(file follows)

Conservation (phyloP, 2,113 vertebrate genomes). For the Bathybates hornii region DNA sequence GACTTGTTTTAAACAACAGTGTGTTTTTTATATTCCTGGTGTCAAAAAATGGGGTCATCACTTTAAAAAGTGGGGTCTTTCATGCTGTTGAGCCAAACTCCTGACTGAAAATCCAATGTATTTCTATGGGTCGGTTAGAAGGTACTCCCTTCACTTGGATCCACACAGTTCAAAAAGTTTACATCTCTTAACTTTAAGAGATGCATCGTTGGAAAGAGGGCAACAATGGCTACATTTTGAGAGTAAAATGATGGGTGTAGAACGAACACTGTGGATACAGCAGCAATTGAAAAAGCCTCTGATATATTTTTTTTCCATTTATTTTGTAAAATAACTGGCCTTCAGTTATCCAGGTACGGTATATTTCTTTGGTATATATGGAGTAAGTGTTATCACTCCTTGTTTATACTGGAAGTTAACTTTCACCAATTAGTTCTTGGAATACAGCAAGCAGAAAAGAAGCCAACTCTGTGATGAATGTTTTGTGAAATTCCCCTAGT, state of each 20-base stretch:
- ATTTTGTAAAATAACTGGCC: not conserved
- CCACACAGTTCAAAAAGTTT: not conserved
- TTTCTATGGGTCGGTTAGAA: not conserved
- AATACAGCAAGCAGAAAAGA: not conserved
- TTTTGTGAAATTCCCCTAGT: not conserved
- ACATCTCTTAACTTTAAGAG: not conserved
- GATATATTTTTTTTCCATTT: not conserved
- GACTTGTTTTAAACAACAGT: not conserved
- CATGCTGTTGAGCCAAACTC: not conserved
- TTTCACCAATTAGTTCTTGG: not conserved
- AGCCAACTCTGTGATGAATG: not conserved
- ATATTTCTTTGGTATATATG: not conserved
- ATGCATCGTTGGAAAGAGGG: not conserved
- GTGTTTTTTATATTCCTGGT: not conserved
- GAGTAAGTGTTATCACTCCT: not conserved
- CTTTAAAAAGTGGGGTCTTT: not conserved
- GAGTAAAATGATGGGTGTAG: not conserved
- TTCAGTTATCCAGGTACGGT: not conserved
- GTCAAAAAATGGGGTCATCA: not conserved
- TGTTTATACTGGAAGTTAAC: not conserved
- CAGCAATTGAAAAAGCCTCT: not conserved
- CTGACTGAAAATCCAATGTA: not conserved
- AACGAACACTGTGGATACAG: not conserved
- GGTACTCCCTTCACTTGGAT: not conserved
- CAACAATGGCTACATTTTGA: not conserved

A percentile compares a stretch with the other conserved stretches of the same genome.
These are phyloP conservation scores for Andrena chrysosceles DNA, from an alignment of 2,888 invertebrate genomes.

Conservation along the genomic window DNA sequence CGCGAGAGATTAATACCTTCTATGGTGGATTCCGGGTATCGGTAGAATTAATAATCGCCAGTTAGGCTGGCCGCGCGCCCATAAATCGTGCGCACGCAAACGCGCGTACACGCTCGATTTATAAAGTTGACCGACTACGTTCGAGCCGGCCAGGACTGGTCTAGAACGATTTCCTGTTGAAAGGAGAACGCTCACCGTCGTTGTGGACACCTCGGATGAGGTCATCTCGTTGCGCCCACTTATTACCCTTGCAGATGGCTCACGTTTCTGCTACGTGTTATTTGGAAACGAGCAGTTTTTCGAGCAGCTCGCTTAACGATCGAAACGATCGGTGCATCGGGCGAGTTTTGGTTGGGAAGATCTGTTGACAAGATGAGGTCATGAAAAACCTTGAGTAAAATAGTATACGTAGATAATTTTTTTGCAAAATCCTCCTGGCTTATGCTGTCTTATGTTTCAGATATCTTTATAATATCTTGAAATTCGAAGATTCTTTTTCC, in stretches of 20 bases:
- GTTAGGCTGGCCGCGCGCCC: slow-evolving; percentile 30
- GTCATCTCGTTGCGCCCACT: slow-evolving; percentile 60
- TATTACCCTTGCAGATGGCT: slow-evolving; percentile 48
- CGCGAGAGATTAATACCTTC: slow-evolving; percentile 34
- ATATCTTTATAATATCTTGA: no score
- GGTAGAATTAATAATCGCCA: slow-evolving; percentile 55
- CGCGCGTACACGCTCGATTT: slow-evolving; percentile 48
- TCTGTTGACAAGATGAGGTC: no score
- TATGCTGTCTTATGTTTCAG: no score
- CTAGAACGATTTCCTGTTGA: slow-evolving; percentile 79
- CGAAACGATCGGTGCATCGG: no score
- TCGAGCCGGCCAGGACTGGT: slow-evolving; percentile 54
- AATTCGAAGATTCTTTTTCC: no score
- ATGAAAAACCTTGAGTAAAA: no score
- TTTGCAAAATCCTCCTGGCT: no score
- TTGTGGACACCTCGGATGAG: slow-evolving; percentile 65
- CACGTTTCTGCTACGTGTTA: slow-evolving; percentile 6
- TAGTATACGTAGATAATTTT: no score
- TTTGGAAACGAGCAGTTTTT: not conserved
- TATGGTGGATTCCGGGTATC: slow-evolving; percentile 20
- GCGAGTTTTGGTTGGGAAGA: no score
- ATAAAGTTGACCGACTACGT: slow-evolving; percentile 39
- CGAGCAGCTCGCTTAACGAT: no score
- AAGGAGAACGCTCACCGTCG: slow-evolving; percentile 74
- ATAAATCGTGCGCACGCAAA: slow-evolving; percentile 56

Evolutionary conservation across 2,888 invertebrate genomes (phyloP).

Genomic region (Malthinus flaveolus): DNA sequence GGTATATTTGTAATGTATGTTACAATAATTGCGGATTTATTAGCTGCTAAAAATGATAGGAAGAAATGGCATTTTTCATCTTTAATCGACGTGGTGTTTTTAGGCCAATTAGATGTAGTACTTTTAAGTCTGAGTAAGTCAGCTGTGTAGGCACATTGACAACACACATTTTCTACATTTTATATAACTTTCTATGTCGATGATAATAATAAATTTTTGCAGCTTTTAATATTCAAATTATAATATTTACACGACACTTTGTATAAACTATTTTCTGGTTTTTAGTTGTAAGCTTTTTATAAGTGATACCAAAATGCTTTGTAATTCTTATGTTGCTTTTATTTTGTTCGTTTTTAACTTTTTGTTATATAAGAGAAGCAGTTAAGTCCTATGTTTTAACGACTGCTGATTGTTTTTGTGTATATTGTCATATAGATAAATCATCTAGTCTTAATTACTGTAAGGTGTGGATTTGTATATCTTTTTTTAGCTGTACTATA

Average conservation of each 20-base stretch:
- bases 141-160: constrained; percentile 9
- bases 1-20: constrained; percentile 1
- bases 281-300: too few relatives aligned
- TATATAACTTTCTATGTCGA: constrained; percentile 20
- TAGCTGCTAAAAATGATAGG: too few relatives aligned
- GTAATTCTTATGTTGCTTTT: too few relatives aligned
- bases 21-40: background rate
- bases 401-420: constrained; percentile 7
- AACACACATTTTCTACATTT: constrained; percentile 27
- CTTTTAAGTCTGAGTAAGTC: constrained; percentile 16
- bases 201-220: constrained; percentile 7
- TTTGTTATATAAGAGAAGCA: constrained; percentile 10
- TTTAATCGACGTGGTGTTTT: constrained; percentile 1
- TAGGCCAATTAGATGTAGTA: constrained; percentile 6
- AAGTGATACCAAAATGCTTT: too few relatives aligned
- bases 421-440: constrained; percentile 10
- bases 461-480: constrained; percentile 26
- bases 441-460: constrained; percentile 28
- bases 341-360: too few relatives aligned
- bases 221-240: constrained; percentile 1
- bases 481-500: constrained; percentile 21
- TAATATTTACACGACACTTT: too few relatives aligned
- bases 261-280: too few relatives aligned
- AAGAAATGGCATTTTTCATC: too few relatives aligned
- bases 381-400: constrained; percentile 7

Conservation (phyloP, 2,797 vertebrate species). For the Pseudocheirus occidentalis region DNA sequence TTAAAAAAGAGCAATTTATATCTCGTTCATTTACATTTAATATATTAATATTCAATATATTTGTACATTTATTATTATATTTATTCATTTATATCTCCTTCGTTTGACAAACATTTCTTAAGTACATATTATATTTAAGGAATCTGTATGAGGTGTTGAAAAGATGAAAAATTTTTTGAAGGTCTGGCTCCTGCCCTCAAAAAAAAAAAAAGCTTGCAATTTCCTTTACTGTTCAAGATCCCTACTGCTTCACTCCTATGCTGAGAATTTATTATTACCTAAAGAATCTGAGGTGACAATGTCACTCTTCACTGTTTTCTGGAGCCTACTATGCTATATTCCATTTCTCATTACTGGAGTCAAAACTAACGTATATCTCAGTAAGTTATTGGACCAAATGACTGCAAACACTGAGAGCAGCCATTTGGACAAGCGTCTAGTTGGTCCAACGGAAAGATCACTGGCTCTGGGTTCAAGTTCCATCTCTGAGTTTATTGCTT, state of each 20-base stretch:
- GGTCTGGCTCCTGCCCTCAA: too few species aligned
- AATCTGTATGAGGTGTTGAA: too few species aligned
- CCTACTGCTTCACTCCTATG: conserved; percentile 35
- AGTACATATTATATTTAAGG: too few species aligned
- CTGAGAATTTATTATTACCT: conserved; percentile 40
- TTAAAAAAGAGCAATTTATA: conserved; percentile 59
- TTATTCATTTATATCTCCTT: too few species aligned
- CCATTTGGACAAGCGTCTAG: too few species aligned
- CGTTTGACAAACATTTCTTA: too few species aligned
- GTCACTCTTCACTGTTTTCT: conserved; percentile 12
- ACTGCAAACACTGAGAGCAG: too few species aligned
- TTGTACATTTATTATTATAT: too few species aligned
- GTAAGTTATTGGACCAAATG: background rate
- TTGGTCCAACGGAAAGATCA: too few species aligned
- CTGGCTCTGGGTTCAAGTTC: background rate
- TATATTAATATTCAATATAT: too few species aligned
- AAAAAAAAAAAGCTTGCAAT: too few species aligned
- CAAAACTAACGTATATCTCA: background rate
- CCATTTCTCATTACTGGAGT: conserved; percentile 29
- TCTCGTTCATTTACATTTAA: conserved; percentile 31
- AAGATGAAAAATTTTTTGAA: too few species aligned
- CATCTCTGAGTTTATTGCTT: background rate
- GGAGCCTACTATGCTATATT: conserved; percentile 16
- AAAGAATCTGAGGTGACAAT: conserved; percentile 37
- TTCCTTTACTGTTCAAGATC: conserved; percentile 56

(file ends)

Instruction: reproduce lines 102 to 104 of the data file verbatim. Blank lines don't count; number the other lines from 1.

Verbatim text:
- CCATTTCTCATTACTGGAGT: conserved; percentile 29
- TCTCGTTCATTTACATTTAA: conserved; percentile 31
- AAGATGAAAAATTTTTTGAA: too few species aligned